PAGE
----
Keeling Pilaro a standout on girls field hockey team
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Keeling Pilaro, all 4 feet, 6 inches and 82 pounds of him, is the leading scorer on the Southampton High School field hockey team, but he's different from every other player in the sport on Long Island.
He's a boy in a girls' game.
Across the U.S. in recent years, more girls are playing with boys in football, wrestling and baseball. But boys playing on girls' teams is relatively rare. According to a survey by the National Federation of State High School Associations, 308 boys played on "girls" teams in the 2009-10 school year and 1,012 girls were on boys teams.
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Keeling, who is 13, is believed to be only the second male to ever play varsity field hockey on the Island and the first since Mark Shanahan was a goalie for Haborfields in 1987.
But that's no big deal to him, his parents, coach, teammates, school officials and even opponents. "I love it," said Keeling, who was born in Southampton. He learned to play field hockey when his family moved to Ireland -- where it is a popular men's sport. "My teammates are all fun. Whenever we have a break we joke around and have fun."
'Passion for the game'
Keeling was introduced to the game at age 5 in his primary school, and at 7 he joined a club team. "That's really where his passion for the game started," said his father, Andrew Pilaro.
The family moved back to Southampton in June 2010. Keeling's mother, Fairley Pilaro, said her four sons had reservations about returning to the U.S., especially Keeling. But his father promised him they would try to get him into field hockey in the U.S.
"I thought at first it would be easy," Keeling said. Not quite.
The parents contacted Southampton coach Kim Hannigan, who evaluated Keeling. Along with Darren Phillips, the school's athletic director, they presented a case for Keeling's eligibility to Section XI's mixed competition committee in September 2010.
"We looked at his background in the sport, his experience, his height and weight," Section XI director Edward Cinelli said. "His was a unique situation because of his size."
Keeling's eligibility was approved, but he must undergo a similar evaluation each year he intends to play in high school to make sure he doesn't have an unfair competitive advantage. A growth spurt, Cinelli said, would have an adverse effect on the appeal process.Seeing her son take the field for the first time with a group of teen girls "was one of my proudest moments as a parent," Fairley Pilaro said. "His willingness to play with a bunch of young ladies shows his dedication."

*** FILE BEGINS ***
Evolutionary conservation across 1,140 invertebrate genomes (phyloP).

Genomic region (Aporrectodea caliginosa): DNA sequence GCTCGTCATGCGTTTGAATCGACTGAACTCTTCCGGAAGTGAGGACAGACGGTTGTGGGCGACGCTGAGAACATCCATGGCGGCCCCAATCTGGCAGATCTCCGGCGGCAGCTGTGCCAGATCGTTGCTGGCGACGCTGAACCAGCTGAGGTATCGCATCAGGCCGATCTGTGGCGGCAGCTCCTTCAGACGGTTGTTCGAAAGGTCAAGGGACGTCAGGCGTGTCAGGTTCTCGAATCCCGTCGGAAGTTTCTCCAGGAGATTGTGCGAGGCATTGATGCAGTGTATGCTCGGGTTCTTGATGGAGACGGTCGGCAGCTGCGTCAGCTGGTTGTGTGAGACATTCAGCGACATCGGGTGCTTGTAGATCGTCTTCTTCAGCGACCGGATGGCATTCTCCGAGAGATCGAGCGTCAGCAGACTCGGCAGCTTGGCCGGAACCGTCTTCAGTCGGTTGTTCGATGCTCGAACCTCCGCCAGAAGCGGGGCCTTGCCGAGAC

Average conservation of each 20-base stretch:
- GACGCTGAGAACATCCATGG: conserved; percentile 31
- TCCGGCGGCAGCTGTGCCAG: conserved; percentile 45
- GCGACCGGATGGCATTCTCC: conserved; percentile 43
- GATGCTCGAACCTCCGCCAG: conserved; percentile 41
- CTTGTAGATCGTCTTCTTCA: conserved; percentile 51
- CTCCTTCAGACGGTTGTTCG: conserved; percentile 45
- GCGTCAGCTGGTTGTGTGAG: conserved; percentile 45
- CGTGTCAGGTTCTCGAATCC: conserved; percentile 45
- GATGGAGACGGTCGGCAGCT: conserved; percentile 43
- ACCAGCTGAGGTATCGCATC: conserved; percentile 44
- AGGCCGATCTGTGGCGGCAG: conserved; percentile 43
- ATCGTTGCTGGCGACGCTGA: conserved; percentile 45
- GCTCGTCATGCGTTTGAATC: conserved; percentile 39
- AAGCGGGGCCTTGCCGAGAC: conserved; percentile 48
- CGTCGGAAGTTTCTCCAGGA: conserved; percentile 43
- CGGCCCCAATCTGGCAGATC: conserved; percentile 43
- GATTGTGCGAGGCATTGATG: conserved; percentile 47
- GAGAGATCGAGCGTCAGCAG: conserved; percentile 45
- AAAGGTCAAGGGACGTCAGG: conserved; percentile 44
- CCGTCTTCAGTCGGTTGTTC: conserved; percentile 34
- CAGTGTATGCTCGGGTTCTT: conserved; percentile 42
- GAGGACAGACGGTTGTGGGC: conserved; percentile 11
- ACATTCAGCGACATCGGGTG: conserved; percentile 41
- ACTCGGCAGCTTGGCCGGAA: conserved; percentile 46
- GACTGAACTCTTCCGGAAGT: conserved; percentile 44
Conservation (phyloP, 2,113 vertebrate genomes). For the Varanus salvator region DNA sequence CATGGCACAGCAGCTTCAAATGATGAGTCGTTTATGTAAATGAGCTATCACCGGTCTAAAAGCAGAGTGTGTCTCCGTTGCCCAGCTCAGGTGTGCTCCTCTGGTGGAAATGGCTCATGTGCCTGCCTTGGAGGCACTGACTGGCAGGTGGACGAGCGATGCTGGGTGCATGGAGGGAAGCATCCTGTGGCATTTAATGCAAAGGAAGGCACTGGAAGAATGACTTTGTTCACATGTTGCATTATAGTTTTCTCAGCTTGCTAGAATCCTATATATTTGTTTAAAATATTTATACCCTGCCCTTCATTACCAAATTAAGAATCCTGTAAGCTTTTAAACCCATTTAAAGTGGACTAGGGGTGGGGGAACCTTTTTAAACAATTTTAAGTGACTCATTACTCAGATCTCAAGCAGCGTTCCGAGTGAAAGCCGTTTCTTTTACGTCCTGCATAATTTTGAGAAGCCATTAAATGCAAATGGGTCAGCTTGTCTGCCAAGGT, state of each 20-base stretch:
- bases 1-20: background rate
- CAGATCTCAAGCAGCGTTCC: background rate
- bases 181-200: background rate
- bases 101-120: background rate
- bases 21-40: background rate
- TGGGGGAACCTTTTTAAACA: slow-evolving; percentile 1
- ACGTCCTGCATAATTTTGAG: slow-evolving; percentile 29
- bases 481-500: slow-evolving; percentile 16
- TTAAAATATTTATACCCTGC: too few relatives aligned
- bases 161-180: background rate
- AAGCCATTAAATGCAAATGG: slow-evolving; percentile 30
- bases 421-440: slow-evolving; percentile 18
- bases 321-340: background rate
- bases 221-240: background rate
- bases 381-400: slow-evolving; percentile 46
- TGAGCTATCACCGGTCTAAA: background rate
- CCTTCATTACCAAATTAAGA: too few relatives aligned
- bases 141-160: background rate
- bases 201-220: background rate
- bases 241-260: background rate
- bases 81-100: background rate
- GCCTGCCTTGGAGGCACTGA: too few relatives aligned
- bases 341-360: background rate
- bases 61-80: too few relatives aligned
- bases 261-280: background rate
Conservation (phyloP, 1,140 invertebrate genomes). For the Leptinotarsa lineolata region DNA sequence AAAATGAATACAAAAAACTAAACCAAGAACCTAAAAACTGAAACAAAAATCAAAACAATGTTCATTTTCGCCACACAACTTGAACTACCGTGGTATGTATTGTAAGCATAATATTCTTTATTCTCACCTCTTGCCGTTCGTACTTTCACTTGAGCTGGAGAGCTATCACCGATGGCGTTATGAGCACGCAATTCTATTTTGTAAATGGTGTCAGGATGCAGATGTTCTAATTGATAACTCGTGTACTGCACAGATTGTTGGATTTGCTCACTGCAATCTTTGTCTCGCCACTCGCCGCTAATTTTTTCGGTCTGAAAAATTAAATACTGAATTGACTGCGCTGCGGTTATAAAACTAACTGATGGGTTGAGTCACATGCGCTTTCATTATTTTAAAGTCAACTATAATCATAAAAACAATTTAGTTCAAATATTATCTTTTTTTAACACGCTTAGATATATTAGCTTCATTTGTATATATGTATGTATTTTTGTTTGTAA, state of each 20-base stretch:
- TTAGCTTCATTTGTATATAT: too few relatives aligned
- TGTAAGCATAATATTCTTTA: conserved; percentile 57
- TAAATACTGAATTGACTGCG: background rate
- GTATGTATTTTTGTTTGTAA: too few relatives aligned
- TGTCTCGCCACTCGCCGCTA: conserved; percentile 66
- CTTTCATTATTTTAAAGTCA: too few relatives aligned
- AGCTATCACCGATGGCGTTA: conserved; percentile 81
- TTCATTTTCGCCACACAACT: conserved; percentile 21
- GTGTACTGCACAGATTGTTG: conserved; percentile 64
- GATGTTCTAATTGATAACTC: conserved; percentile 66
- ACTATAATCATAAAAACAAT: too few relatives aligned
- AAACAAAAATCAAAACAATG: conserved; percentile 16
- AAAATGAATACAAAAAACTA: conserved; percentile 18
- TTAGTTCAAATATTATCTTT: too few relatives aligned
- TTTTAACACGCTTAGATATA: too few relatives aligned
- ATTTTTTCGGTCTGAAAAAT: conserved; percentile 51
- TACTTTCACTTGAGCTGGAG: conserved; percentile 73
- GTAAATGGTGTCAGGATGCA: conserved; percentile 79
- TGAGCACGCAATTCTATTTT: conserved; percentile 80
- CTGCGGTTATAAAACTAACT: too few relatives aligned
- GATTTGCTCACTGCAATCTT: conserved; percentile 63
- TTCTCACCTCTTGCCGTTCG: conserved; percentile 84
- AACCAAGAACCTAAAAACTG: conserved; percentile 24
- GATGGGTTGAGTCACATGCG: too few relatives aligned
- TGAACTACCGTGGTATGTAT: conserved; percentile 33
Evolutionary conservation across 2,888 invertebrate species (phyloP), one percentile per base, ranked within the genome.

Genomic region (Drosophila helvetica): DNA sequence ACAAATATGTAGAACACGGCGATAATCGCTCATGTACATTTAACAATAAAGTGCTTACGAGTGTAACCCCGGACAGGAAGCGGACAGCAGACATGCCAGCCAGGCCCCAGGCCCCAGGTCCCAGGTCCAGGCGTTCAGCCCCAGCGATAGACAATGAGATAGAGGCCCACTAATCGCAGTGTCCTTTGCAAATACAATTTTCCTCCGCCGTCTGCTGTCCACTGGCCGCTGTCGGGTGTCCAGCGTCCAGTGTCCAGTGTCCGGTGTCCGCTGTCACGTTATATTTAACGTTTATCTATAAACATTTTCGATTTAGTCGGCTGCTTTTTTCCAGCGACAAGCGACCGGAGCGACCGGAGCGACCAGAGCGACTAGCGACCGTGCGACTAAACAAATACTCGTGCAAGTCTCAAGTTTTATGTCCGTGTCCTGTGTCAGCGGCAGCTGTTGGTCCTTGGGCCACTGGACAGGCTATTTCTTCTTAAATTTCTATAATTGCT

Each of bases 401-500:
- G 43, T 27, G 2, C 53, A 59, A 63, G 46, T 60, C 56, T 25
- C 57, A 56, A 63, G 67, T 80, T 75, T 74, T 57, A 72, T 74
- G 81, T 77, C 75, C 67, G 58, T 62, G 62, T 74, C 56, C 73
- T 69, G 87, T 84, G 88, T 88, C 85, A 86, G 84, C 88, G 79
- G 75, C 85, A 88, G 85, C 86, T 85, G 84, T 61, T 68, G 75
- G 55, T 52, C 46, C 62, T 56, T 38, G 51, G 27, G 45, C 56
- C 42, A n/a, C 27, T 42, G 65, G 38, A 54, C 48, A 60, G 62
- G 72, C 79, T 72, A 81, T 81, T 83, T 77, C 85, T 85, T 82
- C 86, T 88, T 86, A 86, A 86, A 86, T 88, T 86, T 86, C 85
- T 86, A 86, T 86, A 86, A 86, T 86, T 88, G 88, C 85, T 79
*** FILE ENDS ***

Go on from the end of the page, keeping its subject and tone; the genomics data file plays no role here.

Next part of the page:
When Southampton goalkeeper Marissa Epley, a senior, found out she'd have a male teammate, she said, "I thought it was odd . . . different." But the first time she saw Keeling's dribbling ability, bouncing the ball vertically on his stick, she said: "I was amazed. I'd never seen anyone do that."
'Fit right in,' teammates say
A midfielder, Keeling is among the leading scorers on Long Island, with 12 goals and nine assists. Suffolk high school teams and spectators have gotten used to Keeling, who also plays for a travel team -- the East End Lady Gems, which Hannigan also coaches. Crowds often gather and the murmurs can be heard. "I'll notice as they're watching," Keeling said, "but it doesn't really matter."
"I think it's good for field hockey," Rocky Point coach Katie Bittner said. Her team, a division rival, has faced Southampton twice this season. "Some of my kids play on his travel team and they say he's a polite, classy kid."
Last season on the JV team, Keeling had to wear a kilt, as his teammates do, to avoid a uniform violation. A few of his friends cracked jokes, he said, "but I just laughed it off.''
That's no longer an issue. Before the season, in preparation for Keeling's promotion to varsity, Hannigan had the team's uniform bottoms switched to black shorts.
Southampton teammates say Keeling is like a little brother.
"He just fit right in," Tara Watson said. "You have to work on chemistry, but there wasn't as much effort required as I thought. . . . He's made it easy."
Southampton High School field hockey
Weight: 82 pounds
Born: May 5, 1998
Year: Eighth grade at Southampton Intermediate School
Scoring: Has scored 21 points (12 goals and nine assists)
Miscellaneous: The Pilaros moved to Dublin, Ireland, in October 1998... Starred in two fifth-grade plays ("All My Sons" and "A Christmas Carol")... The family moved back to Southampton in 2010... Siblings: Twin brothers Chris and Finnegan, 11, and Tristan, 7